CINCINNATI — Al Taylor was back at the Reds game Thursday to complete the circle.
The West Sider saw history in the making at Riverfront Stadium on April 4, 1974.
“That’s where Hank Aaron hit his record-tying home run - 714,” Taylor said Thursday.
It also was Marty Brennaman’s first game calling play-by-play for the Reds.
Forty-six years later, the lifelong Reds fan was at Great American Ball Park to witness Brennaman’s last game.
“Everyone didn’t know a whole lot about Marty Brennaman," in 1974, Taylor said.
Brennaman, who had been broadcasting games for the AAA Tidewater Tides in Virginia, was not widely known when he came to Cincinnati to replace Al Michaels.
But everybody knew Aaron was one homer away from tying Babe Ruth’s career record.
“We had standing-room tickets. We were standing behind the left field green seats in old Riverfront Stadium,” Taylor remembers.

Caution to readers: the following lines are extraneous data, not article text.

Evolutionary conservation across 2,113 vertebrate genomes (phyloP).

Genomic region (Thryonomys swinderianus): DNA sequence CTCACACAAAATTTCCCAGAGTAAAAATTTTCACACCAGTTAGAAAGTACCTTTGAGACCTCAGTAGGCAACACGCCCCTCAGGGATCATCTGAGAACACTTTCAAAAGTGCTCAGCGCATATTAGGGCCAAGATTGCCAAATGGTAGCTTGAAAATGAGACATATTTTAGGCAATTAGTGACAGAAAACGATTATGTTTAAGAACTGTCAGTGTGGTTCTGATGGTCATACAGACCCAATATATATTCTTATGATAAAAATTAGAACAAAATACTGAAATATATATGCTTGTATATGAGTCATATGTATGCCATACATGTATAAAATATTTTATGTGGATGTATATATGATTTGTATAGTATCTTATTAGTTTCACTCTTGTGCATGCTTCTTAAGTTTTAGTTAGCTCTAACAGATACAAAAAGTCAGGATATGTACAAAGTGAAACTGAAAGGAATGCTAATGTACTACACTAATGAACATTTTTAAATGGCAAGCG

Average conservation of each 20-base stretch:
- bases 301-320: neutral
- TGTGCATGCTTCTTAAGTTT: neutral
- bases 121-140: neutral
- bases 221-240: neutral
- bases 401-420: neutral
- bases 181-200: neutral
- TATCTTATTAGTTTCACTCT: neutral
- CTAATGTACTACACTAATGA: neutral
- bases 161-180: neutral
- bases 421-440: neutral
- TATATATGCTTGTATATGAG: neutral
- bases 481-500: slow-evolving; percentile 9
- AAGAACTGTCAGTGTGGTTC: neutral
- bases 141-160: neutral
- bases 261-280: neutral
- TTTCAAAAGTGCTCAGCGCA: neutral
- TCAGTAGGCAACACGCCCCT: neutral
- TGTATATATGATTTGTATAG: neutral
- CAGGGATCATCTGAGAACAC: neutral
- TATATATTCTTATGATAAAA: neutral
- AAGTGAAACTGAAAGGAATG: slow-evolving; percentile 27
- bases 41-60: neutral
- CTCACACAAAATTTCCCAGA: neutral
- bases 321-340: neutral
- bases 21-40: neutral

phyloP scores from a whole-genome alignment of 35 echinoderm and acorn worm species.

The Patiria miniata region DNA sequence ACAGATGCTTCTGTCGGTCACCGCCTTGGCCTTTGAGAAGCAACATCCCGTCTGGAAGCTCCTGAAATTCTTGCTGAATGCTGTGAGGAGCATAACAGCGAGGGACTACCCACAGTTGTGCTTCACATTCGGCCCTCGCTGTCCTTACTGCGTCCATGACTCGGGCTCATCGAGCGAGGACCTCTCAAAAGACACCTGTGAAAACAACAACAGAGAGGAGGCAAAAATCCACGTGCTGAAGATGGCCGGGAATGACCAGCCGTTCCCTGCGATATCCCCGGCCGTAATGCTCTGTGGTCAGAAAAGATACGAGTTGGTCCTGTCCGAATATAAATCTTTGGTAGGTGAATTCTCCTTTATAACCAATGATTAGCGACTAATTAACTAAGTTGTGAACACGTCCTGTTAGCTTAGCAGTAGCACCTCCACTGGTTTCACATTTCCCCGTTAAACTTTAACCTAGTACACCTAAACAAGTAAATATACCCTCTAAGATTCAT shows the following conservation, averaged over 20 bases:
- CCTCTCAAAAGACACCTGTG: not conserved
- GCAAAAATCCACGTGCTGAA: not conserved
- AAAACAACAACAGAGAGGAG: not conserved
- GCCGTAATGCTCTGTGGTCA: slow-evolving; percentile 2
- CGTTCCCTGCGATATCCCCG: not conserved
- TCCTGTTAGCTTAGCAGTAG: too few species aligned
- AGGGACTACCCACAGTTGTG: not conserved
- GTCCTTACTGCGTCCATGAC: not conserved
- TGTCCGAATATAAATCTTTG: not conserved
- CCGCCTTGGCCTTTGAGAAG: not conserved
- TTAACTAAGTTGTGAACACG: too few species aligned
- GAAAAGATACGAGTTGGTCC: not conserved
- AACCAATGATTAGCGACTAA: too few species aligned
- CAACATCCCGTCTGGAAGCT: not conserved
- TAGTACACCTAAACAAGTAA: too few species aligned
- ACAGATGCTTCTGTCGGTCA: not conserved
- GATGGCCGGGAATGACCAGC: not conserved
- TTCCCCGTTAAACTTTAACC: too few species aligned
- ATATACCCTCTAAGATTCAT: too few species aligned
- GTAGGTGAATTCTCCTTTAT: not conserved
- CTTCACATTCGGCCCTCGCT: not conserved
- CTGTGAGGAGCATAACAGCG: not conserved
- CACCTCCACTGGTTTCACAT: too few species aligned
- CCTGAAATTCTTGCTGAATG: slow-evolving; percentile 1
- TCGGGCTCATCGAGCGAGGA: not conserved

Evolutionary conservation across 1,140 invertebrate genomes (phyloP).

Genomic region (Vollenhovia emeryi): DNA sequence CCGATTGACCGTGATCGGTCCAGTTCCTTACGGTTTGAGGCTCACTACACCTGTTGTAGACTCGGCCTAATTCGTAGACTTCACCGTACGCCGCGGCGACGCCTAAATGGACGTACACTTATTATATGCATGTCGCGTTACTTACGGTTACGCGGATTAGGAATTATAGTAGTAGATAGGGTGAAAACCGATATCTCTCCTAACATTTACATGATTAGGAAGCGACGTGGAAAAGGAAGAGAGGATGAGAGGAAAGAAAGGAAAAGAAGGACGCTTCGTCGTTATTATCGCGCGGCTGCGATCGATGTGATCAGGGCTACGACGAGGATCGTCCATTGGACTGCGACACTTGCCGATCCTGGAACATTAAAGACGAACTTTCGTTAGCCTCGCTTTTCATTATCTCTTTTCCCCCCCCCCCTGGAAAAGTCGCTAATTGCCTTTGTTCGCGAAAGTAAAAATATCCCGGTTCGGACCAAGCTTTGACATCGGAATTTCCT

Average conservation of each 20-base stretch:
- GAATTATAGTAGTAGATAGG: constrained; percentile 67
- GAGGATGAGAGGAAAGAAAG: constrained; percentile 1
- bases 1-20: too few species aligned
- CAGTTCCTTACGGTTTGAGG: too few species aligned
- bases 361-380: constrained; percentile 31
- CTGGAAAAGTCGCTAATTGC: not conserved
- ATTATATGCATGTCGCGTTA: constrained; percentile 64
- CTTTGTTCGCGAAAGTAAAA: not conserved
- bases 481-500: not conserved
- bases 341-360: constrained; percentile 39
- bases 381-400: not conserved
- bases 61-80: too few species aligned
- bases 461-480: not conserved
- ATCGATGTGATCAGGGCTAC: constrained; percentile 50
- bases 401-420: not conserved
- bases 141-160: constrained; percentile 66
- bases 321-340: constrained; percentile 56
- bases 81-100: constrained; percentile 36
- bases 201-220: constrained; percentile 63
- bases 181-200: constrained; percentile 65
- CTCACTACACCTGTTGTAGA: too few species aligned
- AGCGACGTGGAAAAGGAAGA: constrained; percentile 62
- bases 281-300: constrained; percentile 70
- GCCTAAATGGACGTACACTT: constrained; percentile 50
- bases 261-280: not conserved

“You could see the ball go over the fence. Everyone stood up and everything. It was a cool moment," Taylor said. "Packed house. Jack Billingham was on the mound for the Reds. I could probably tell you the starting lineup.”
Over the last 46 years, he has witnessed other memorable moments in Reds history.
“I was there when Tom Browning pitched a perfect game. I saw Seaver’s no-hitter,” Taylor said.
All called by Marty Brennaman.
Brennaman quickly earned Taylor’s respect.
"He’d always give a good description of what’s going on on the field,” Taylor said.
“He’s always been honest on the air, outspoken when he had to be. Those type of announcers are pretty much gone anymore.
"He’ll go out the same way he came in - from the heart.”